Unbelievably, four of the five trend lines turned out good. That is, four of them are surprisingly similar to the red line on Graph #2, which was my previous best guess. I show all five.

Graph #3a: Exponential Trend

Graph #3b: Linear Trend

Graph #3c: Log Trend

Graph #3d: Power Trend

Graph #3e: Polynomial Trend
The polynomial trend shows its penchant for making "bowl" shapes. It is far from the blue line for most years on the graph. As for the others, I was astounded. All four black lines run close to the blue line. The first three follow the general downsloping path since around 1960; the fourth follows it from the start.

In every case except the polynomial, the black trend line runs particularly close to the blue line in the 1986-2000 period that I first considered.

The linear trend line, my personal favorite, not only touches the last three values and clings tightly to the blue line for 1986-2000, but also meets the blue line in 1964. This line, in other words, is very much like my red line on Graph #2, only better.

With these results, I was no longer concerned that using only three data points was a problem. Instead, it appears that with these last three points the GDP-to-household-debt ratio has pretty well returned to its general trend. It looks like we are done recovering from the housing bubble.


To get data for my ten-year projection, I modified each of the five graphs #3 above as follows:

1. Remove the dates and date formatting from the x axis.
2. Reselect the data so that the first data used to figure the trend is the first data shown on the graph; for accuracy, increase the number of digits displayed in the trendline label.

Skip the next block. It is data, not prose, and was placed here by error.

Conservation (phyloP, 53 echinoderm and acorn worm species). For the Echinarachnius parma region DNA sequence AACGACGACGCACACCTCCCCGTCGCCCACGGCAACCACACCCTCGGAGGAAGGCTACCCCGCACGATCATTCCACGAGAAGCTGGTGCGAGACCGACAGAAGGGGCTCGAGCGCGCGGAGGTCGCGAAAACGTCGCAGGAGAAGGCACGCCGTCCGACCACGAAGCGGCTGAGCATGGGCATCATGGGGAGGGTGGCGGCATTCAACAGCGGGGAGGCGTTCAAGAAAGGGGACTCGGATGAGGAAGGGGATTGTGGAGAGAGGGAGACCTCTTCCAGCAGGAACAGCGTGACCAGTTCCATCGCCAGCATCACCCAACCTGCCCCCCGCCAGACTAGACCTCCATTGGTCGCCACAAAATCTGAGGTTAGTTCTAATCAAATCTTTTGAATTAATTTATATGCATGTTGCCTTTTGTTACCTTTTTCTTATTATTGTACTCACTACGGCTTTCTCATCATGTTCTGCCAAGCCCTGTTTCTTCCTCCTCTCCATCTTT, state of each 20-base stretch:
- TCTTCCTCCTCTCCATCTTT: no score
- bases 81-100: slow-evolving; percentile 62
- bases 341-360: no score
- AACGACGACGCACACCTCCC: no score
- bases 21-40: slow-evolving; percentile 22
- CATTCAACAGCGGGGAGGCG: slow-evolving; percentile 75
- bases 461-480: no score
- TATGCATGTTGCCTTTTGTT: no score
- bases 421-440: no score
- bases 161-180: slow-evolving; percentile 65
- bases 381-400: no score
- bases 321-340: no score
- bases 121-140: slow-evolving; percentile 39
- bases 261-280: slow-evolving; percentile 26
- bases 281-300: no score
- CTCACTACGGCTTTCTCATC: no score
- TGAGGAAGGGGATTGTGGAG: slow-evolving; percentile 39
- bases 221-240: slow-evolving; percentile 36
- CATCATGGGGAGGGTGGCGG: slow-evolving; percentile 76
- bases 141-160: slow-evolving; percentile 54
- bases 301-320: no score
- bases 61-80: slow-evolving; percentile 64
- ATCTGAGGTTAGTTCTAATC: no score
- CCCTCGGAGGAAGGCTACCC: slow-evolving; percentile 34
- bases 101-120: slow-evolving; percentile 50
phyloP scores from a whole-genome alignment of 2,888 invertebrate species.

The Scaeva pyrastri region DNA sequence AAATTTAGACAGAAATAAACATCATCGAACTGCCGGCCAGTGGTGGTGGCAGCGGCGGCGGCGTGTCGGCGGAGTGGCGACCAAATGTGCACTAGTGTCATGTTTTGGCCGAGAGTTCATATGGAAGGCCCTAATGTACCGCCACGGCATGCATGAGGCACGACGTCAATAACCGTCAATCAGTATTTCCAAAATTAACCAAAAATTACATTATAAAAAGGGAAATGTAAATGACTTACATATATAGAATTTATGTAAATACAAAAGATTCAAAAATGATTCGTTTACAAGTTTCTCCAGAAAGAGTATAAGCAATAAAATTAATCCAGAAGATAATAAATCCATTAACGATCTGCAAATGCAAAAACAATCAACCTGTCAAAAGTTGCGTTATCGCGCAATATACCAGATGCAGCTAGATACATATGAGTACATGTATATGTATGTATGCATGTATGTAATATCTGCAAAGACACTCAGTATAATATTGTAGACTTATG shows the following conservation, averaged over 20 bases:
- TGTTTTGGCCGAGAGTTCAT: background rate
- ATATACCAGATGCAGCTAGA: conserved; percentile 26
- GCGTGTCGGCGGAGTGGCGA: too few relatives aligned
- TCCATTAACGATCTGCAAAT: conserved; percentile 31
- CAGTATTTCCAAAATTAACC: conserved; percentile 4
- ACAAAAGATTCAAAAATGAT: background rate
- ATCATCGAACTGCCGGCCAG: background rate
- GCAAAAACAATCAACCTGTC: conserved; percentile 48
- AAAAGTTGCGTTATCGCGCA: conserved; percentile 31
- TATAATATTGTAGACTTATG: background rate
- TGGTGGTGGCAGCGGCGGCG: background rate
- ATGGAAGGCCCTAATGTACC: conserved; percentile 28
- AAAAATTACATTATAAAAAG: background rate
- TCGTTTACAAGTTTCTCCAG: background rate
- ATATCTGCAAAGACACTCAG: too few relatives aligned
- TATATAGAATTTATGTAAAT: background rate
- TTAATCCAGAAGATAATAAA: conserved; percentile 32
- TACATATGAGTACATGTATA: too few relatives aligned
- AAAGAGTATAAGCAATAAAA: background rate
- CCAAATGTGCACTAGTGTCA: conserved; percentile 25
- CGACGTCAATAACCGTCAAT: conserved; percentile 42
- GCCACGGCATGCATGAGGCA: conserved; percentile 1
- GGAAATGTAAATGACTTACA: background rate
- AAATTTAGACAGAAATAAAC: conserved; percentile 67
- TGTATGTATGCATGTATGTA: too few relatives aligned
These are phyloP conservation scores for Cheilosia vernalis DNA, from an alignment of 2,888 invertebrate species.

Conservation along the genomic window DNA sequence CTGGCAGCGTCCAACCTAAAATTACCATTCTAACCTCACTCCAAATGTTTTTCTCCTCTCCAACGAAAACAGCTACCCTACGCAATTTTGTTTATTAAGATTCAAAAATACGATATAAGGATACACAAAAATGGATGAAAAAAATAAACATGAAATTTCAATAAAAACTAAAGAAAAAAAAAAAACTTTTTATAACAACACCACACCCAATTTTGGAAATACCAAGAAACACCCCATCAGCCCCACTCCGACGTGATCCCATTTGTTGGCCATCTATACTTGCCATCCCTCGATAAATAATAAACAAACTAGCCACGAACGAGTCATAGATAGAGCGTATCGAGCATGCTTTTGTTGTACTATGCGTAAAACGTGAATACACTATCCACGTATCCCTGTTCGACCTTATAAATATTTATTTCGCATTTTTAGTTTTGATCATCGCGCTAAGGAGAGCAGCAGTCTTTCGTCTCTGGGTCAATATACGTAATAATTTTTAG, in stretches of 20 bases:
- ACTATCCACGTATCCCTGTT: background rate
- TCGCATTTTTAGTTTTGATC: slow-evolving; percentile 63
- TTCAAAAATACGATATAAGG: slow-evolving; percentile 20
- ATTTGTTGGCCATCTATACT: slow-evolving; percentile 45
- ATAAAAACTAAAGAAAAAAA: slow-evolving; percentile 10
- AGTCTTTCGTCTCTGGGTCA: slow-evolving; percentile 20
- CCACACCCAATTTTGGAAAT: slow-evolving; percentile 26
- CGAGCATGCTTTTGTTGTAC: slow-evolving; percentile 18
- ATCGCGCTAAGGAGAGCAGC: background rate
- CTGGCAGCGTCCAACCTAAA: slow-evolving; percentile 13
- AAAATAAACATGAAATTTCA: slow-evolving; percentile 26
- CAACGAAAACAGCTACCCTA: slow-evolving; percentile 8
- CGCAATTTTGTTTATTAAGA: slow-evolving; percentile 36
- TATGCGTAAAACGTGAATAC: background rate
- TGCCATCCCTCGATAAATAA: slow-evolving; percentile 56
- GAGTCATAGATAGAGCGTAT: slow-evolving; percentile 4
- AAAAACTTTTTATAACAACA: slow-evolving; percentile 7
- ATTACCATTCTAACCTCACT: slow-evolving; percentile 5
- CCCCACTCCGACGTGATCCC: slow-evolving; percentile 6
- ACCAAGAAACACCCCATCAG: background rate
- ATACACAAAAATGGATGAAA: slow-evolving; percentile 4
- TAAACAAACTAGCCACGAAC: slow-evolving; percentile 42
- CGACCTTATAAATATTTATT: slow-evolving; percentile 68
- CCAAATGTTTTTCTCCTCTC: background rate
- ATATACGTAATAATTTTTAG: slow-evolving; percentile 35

3. Copy the equation from the trendline label, use it calculate data for the projection, and show the resulting data as a new line on the graph to verify that it matches Excel's trend line.

After modification, the linear trend graph looks like this:

Graph #4: Showing the Trend Calculation Developed and Tested
The others are on sheet "FRED Graph (4)" of the Excel file.


After I developed and tested the calculations for all five trend lines, I gathered 'em up and put all five projections together on one graph:

Graph #5: GDP to Household Debt (blue) and Five Projections
The blue line on graph #5 shows all the way back to the start of the FRED data. Now that you've seen the projections in context, I'll trim off the blue before 2005:

Graph #6: GDP to Household Debt since 2005, and Five Projections
The five data projections look like three. It is hard to distinguish one from another without looking at the Excel file. The projection that sweeps up and to the right is the polynomial calculation (making another bowl). The projection that runs downward is really two lines: Linear and Exponential. The gray projection that runs flat is also two lines: Log, and Power.


Almost done.

// the Excel file